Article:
* Sees 2009 Canada same store sales growth of 3-5 pct
* Coffee price hike is “last resort”
* To open 150-180 new stores this year
* Shares down 1.6 pct at C$28.59 (Adds details)
By Scott Anderson
TORONTO, May 8 (Reuters) - Tim Hortons THI.TO is sticking with its Canadian same store sales growth target of 3 percent to 5 percent for 2009 despite the tough economy, and the doughnut retailer’s chief executive said on Friday that raising coffee prices would be a last resort.
“We have got the marketing programs, the promotional activity and the price points that we think will help us satisfy our goals this year,” CEO Donald Schroeder told Reuters.
“What we said at the beginning of the year remains in place unless there was some dramatic change to cause us to say something different.”
Tim Hortons released these lofty goals in late February on the same day that it reported same-store sales for the fourth quarter grew by 4.4 percent in Canada, while sales in its stores in the United States retreated by 0.1 percent.
Since then, the company, which reported a 7.5 percent rise in quarterly profit on Thursday, has seen a dramatic shift in the key figure that tracks the performance of stores open for at least a year.
Earlier this week, it said comparable sales for the first quarter ended March 29 rose 3.4 percent in its Canadian stores, compared with 3.5 for the same time last year. It posted 3.2 percent growth in U.S. stores, up from 1 percent.
But BMO Capital Markets analyst David Hartley said the goal was aggressive given expected weak volumes and the continuing tough economic times.
“It could be a stretch,” Hartley said.
Schroeder said the company would work with its store owners to cut costs while offering new food offerings before raising the price of a cup of coffee.
“They (store owners) just want their customers to know that at the end of the day if and when they do (raise coffee prices) it will be a last resort and after they’ve looked at every other option available to them,” Schroeder said.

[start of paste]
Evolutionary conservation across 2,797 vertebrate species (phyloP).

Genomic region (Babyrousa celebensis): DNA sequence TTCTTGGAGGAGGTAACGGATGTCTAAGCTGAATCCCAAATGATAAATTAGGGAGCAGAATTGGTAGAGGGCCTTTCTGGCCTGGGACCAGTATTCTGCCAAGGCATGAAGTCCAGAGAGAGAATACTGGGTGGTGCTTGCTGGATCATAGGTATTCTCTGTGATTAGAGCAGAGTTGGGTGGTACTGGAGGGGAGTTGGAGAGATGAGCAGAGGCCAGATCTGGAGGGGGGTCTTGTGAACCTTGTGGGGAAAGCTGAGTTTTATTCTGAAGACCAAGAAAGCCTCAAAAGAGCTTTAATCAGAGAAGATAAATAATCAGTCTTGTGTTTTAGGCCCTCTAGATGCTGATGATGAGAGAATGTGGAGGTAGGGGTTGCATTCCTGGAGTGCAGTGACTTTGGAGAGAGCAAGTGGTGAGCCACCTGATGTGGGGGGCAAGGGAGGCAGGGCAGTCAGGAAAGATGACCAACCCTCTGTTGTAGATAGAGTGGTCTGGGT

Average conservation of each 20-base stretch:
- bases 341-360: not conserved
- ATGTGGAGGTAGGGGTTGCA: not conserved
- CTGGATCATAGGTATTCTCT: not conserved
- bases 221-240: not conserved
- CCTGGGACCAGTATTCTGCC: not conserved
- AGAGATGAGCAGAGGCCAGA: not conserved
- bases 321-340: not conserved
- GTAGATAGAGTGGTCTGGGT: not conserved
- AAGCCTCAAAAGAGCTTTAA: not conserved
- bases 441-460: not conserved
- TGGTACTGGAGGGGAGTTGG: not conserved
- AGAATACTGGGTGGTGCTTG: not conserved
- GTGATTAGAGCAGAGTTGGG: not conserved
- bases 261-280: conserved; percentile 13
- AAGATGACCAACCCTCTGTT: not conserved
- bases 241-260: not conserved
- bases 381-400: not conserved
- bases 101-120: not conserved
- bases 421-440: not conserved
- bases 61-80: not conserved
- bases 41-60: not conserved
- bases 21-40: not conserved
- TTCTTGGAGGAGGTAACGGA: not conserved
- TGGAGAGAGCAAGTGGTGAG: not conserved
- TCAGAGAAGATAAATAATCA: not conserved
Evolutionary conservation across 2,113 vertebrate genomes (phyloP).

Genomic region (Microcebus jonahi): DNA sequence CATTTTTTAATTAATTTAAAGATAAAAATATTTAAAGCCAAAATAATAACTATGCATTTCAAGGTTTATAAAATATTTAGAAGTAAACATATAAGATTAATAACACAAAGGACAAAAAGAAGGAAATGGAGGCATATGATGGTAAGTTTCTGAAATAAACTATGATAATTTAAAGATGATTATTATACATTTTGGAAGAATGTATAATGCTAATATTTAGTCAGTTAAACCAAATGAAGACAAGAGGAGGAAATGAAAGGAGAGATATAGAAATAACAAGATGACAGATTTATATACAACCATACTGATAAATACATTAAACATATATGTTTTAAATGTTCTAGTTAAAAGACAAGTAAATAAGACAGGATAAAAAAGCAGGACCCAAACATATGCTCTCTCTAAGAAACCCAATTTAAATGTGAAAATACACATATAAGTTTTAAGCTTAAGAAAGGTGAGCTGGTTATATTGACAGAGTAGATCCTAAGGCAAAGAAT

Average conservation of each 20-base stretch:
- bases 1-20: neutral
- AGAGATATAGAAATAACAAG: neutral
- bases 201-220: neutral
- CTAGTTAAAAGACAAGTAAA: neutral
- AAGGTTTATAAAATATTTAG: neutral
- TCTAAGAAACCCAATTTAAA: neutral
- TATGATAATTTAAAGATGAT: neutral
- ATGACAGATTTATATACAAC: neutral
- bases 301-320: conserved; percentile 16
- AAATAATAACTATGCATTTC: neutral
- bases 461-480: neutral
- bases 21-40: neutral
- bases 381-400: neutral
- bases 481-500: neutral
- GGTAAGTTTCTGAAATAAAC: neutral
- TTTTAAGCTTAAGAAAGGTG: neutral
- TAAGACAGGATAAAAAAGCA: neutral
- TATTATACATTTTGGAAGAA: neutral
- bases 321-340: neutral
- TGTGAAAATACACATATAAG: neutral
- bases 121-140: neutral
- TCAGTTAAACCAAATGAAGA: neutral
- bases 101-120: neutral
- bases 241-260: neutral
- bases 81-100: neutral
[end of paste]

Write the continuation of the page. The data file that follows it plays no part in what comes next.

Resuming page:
Tim Hortons faced stiff competition in the past month as McDonald’s Corp (MCD.N) offered free breakfast-time coffee in certain regions of Canada. Analysts said the company would face a small hit as a result of the temporary competition, but Schroeder refused to comment on the financial impact of the promotion.
Shares of his company, which have fallen more than 15 percent so far this year, closed down 1.6 pct at C$28.59 on the Toronto Stock Exchange.
The restaurant chain, which has more than 2,900 stores in Canada and 500 in the United States, also plans to open 150 to 180 new locations this year. Of this, 120 to 140 are slated for Canada, and 30 to 40 in the growing U.S. market.
“This is consistent with what we have done over the last few years,” he said. “In total it is about the same (as last year).”
However, Schroeder said the number in the United States is down from last year because of the economic downturn.
The weak economy has sapped consumer confidence and prompted a retreat in spending in the United States just when Tim Hortons was mounting an aggressive push into the market.
In February, it shut 11 underperforming stores, mostly in the New England area, and took a charge of 8 Canadian cents a share.
The company, which shifted to a U.S. corporate structure following its mid-1990s purchase by Wendy’s WEN.N, said on Thursday it completed plans to reorganize as a Canadian public company to take advantage of a better tax rate.
The timing is contingent on shareholder approval. ($1=$1.15 Canadian) (Editing by Jeffrey Jones)